Increased risk of dengue transmission in Europe and in particular the eastern and southern ones, he believes exists in the immediate future due to climate change, o Professor of Epidemiology-Preventive Medicine EKPA and member of the Board of EODY Dimitris Paraskeviswho, however, clarifies that for the moment there is no such danger for our region.

As he explains in an interview with the FM Agency, a century after the last dengue fever epidemic in our country, at this moment with the climatic conditions that have already prevailed in recent years, the aedes albopictus mosquito (Asian tiger mosquito) has been established with which it is dengue can be transmitted, but not so easily, as it is not the main transmitter. “However, there is an increased risk for a second species of mosquito, which is the main vector associated with the transmission of the disease, the aedes aegypti (tiger mosquito), which is currently established in Cyprus. Also, in other European countries such as Italy and France, local transmission had occurred in 2023.”

To the question of whether there are incidents of dengue fever in Cyprus, since the guilty mosquito has settled there, Mr. Paraskevis answers: “As far as we know, there is no particular problem, however we are cautious, because in Cyprus there is not such effective surveillance.”

What to do during and after returning from tropical trips

For people traveling to, or staying in, tropical areas where mosquito-borne diseases such as dengue are endemic, Mr Paraskevi says they should take scrupulous personal protective measures throughout their trip and for at least three weeks after their return to Greece (regardless of the presence or absence of symptoms, i.e. even if they have not become ill, because they may have an asymptomatic infection but, nevertheless, be “contagious” and infect the mosquitoes that will bite them). These measures include the use of approved body (on the skin and on clothing) and environmental repellents, always in accordance with the instructions for use. These can be screens, mosquito nets, air conditioners and fans. It is also recommended to wear long clothes that cover as much of the body as possible. These measures should be taken throughout the day, as these mosquitoes bite mainly during the day, with most activity in the morning and late afternoon/afternoon to dusk.” Regarding the clinical spectrum of the disease, the professor states that it varies from a mild, non-specific febrile syndrome (with possible accompanying symptoms: headache, myalgias, arthralgias, rash, nausea, vomiting) to severe disease in about 5% of patients (with bleeding events or even circulatory shock), which can even be fatal. “If these people experience suspicious symptoms (e.g. fever, headache, myalgias, arthralgias, rash) during the trip or after their return, they should immediately seek medical attention.”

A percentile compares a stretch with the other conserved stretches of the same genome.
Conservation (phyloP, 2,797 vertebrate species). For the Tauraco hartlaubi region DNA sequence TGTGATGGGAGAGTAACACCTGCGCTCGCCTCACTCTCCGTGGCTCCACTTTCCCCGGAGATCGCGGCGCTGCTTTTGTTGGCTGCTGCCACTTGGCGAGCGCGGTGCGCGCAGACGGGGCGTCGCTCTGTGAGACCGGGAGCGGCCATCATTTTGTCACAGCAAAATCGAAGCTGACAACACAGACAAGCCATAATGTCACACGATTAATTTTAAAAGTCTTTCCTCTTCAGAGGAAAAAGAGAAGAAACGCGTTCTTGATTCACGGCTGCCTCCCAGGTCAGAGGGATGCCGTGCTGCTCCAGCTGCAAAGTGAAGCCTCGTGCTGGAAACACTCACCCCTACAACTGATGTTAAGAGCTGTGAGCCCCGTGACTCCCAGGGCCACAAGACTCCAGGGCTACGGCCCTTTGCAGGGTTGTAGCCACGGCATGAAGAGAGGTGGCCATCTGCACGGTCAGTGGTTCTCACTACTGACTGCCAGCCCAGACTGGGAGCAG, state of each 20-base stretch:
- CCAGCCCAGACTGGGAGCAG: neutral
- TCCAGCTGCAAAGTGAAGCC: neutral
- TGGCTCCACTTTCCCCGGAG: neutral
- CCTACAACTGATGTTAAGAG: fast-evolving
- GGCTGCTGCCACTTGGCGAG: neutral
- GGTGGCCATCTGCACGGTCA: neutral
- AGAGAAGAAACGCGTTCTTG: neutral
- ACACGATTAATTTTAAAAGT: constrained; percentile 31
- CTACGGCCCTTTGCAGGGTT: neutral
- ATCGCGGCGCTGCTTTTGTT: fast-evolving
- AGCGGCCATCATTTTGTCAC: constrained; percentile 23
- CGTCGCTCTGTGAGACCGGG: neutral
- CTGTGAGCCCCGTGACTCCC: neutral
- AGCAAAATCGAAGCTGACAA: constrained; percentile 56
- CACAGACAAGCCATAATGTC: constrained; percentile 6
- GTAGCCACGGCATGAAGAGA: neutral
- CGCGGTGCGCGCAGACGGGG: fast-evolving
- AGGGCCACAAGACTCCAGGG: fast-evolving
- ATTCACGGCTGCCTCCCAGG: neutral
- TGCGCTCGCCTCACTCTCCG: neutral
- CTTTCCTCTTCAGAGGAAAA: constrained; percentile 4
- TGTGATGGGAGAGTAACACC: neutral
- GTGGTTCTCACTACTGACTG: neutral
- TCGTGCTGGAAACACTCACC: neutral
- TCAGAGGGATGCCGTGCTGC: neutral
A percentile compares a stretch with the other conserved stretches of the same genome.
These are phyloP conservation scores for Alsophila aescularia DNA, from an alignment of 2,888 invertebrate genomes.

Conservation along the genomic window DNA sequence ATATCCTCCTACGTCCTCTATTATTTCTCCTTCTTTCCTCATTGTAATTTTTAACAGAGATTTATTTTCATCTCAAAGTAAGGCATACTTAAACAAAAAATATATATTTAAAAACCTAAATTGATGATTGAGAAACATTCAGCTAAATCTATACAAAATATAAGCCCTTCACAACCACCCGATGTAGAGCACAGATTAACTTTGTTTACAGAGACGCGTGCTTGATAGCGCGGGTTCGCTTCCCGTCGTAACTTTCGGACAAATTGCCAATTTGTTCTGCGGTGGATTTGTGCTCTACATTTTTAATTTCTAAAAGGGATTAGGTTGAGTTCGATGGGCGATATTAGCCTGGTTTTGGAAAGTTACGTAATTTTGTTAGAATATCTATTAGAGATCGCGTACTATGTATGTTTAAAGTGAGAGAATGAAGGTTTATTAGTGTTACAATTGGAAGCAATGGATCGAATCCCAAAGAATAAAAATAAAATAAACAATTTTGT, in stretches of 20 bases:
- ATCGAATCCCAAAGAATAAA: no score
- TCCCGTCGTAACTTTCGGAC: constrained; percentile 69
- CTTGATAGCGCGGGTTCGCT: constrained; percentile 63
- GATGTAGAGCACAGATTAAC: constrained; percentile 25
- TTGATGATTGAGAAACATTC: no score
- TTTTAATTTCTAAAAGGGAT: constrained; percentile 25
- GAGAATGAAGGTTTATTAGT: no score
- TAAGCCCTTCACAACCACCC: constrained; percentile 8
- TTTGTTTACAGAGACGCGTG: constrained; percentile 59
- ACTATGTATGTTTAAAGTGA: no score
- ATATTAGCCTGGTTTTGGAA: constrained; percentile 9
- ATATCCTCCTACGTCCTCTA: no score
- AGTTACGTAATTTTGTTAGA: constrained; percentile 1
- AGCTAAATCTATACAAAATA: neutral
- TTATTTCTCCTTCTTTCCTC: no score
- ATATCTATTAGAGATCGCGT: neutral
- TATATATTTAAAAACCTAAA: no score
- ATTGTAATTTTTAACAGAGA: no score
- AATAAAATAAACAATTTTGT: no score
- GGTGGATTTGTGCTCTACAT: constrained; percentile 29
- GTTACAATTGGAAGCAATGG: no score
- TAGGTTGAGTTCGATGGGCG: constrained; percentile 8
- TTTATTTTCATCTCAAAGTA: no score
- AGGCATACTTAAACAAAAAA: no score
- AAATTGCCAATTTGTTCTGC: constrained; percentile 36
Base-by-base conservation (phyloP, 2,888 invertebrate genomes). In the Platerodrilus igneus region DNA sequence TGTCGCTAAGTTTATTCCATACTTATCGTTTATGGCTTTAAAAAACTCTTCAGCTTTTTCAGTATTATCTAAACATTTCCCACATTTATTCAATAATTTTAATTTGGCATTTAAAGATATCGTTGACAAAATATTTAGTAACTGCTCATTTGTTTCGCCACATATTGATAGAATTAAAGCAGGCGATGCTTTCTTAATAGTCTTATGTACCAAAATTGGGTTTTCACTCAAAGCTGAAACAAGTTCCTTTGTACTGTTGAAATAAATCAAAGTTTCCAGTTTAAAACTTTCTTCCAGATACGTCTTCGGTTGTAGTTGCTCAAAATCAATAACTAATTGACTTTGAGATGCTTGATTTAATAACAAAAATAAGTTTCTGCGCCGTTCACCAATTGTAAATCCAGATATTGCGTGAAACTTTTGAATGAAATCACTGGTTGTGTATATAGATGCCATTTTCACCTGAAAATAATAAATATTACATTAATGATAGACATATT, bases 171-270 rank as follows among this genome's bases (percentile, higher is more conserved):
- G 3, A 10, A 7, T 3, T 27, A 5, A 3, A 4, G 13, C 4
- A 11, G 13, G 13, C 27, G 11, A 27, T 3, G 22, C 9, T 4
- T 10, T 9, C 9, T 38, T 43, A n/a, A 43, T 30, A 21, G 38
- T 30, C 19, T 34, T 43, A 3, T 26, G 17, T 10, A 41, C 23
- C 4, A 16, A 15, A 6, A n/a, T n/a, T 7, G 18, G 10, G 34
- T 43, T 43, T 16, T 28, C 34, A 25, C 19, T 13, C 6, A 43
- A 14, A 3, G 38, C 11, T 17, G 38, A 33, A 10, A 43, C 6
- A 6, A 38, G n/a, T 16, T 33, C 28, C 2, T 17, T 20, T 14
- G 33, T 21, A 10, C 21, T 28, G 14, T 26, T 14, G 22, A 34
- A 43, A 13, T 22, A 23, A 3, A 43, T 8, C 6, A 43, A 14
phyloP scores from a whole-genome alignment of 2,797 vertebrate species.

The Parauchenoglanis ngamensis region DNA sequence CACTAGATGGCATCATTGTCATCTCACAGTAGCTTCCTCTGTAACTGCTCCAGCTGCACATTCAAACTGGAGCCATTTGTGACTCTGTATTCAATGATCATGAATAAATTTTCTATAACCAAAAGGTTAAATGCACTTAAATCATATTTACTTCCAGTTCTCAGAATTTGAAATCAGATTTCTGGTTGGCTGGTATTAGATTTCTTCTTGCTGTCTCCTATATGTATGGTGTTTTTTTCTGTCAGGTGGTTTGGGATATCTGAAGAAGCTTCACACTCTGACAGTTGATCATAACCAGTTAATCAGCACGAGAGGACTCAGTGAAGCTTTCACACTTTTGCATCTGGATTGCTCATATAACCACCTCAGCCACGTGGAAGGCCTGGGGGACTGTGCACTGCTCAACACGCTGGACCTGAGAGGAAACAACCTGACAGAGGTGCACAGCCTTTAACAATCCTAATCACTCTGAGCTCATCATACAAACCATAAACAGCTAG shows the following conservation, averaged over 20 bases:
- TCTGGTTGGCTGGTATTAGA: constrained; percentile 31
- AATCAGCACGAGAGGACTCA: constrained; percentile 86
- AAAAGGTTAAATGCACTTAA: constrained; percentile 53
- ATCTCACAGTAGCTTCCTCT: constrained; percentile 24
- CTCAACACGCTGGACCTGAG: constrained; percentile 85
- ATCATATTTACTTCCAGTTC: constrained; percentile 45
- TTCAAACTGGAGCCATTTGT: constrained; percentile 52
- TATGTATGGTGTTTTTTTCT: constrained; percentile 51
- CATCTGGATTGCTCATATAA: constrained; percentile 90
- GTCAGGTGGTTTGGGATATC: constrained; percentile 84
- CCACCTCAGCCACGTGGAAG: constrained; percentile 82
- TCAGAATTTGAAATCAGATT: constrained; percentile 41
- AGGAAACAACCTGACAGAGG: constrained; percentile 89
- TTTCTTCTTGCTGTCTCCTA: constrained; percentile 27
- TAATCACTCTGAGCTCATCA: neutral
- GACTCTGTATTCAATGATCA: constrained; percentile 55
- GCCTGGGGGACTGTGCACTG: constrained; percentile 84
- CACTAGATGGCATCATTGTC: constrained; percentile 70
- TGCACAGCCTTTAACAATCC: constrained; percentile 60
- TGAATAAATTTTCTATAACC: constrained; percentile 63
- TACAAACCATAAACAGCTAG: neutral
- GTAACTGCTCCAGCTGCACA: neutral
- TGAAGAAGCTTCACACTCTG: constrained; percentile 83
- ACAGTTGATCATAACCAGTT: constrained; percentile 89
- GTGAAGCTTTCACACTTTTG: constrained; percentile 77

Are the Olympics an occasion for hyperbroadcasting?

Regarding the question of whether events such as the Olympics that are going to be held in Paris from July 26 to August 11, are an occasion for over-transmission of such diseases, Mr. Paraskevis states: For the West Nile virus due to the fact that the transmissions occur by transmitters (from bird via mosquito to humans) is not an event that significantly increases the risk. In dengue, in order to have transmissions, we must have imported cases from areas where there are the appropriate transmitters, i.e. the dangerous mosquitoes we have already mentioned. So since there will be visitors from endemic areas there is also a relative risk for imported cases. Temporarily, especially in northern Europe, a large number of transmissions have not been reported since previous years. However, the population and especially vulnerable groups must in any case observe the personal protection measures we have mentioned and if they develop symptoms seek medical help as soon as possible. We hope that the organizers will inform and make clear what the preventive measures are so that the risks are limited.”